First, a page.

NS network simulator

This is a beginners introduction to ns2 the popular opensoure network simulator

Introduction to NS2


ns is an event-driven network simulator. Ns-2 provides substantial support for simulation of TCP, routing, and multicast protocols over wired and wireless (local and satellite) networks. An extensible simulation engine is implemented in C++ that uses MIT’s Object Tool Command Language, OTcl (an object oriented version of Tcl) as the command and configuration interface. It is popular in academia for its extensibility (due to its open source model) and plentiful online documentation.ns is licensed for use under version 2 of the GNU General Public License.NS was built in C++ and provides a simulation interface through OTcl, an object-oriented dialect of Tcl. The user describes a network topology by writing OTcl scripts, and then the main NS program simulates that topology with specified parameters.

ns began development in 1989 as a variant of the REAL network simulator. By 1995, ns had gained support from DARPA, the VINT (Virtual Inter Network Testbed) project at LBL, Xerox PARC, UCB, and USC/ISI. ns is now developed in collaboration between a number of different researchers and institutions, including SAMAN (supported by DARPA), CONSER (Collaborative Simulation for Education and Research)(through the NSF), and ICIR (formerly ACIRI). It is currently maintained by volunteers. Long-running contributions have also come from Sun Microsystems and the UCB Daedelus and Carnegie Mellon Monarch projects, cited by the ns homepage for wireless code additions.Generation 3 of ns has begun development as of July 1, 2006 and was projected to take four years.Currently ns-3 is in development phase. It is an event based network simulator written in C++ and Python.

How Ns2 Works, Basic Components


The simulator is invoked via the ns interpreter, an extension of the vanilla otclsh command shell. A simulation is defined by a OTcl script. The scripts use the Simulator Class as the principal interface to the simulation engine. Using the methods defined in this class, a network topology is defined, traffic sources and sinks are configured, the simulation is invoked, and the statistics are collected. By building upon a fully functional language, arbitrary actions can be programmed into the configuration.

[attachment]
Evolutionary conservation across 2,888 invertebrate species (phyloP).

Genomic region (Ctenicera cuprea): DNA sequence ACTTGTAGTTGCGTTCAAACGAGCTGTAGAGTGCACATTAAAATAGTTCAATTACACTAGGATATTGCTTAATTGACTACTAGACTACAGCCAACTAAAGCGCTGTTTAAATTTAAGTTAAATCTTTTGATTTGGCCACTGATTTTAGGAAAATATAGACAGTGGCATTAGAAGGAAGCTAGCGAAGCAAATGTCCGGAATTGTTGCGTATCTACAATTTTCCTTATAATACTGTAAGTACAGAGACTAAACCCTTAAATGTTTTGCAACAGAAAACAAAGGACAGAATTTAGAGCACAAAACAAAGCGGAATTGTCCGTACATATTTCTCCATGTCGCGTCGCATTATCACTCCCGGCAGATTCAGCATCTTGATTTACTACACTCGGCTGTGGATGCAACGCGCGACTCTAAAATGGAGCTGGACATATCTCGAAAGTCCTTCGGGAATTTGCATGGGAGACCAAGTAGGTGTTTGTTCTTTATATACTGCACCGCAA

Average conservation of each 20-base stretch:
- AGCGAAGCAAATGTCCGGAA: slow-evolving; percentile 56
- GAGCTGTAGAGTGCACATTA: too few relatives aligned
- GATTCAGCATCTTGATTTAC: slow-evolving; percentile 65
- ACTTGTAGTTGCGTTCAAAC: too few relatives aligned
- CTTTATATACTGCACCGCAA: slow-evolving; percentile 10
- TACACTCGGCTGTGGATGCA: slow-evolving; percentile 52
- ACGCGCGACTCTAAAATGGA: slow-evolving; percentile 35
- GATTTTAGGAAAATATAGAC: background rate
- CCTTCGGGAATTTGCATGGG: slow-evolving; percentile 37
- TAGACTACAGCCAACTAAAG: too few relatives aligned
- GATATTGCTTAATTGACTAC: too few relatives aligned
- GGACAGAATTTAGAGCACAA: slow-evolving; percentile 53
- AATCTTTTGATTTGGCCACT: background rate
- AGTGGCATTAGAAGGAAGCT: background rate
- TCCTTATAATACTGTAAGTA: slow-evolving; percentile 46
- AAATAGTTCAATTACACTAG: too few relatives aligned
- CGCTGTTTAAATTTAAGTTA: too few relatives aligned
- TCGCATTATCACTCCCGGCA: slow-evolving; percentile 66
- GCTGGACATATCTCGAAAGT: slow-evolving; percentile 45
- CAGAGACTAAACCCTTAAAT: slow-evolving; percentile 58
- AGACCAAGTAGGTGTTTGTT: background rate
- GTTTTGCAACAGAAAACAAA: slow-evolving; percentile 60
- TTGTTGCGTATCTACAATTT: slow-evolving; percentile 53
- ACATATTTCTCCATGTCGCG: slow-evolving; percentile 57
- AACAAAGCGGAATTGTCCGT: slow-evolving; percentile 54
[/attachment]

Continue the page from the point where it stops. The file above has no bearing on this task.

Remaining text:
Simulation Script Outline

* create the simulator object

* create the nodes

* link the nodes together

* setup the agents

* schedule the start of the simulation

* schedule the end of the simulation

* run

The script is run by the command

$ ns <filename.tcl> .

The ouput file thus generated is given to nam for visualization.

$ nam <output_file generated>

The first step in the simulation is to acquire an instance of the Simulator class. Instances of objects in classes are created and destroyed in ns using the new and delete methods.

Eg: set ns [new Simulator]

A network topology is realized using three primitive building blocks:nodes, links, and agents. The Simulator class has methods to create/configure each of these building blocks.

Nodes are created with the node Simulator method that automatically assigns an unique address to each node.

Links are created between nodes to form a network topology with the simplex-link and duplex-link methods that set up unidirectional and bidirectional links respectively.

Agents are the objects that actively drive the simulation. Agents can be thought of as the processes and/or transport entities that run on nodes that may be end hosts or routers. Traffic sources and sinks, dynamic routing modules and the various protocol modules are all examples of agents. Agents are created by instantiating objects in the subclass of class Agent i.e., Agent/type where type specifies the nature of the agent. For

example, a TCP agent is created using the command:

Eg: set tcp [new Agent/TCP]

Once the agents are created, they are attached to nodes with the attach-agent Simulator method. Each agent is automatically assigned a

port number unique across all agents on a given node (analogous to a tcp or udp port). Some types of agents may have sources attached to them while others may generate their own data. For example, you can attach ‘‘ftp’’ and ‘‘telnet’’ sources to ‘‘tcp’’ agents but ‘‘constant bit-rate’’ agents generate their own data.

The simulation is started via the run method and continues until there are no more events to be processed. At this time, the original invocation of the run command returns and the Tcl script can exit or invoke another simulation run after possible reconfiguration. Alternatively, the simulation can be prematurely halted by invoking the stop command or by exiting the script with Tcl’s standard exit command.

Nam is a Tcl/TK based animation tool for viewing network simulation traces and real world packet traces. It is mainly intended as a companion animator to the ns simulator.

Example program


Save the following file as sample.tcl



# 1.5mb

# 15ms

# src------------------dest


set ns [new Simulator]

set nf [open nam.out w]

$ns namtrace-all $nf

set trace [open trace.out w]

$ns trace-all $trace

proc finish { } { puts "Complete"; exit 1 }

set src [$ns node]

set dest [$ns node]

$ns duplex-link $src $dest 1.5Mb 15ms DropTail

set tcpSender [$ns create-connection TCP/Reno $src TCPSink $dest 1]

set ftp [new Application/FTP]

$ftp attach-agent $tcpSender

$ns at 0.0 "$ftp start"

$ns at 5.0 "finish"

$ns run

Execute it with the command

$ ns sample.tcl

This will generate nam.out and trace.out as specified in sample.tcl. Visualize it with the following command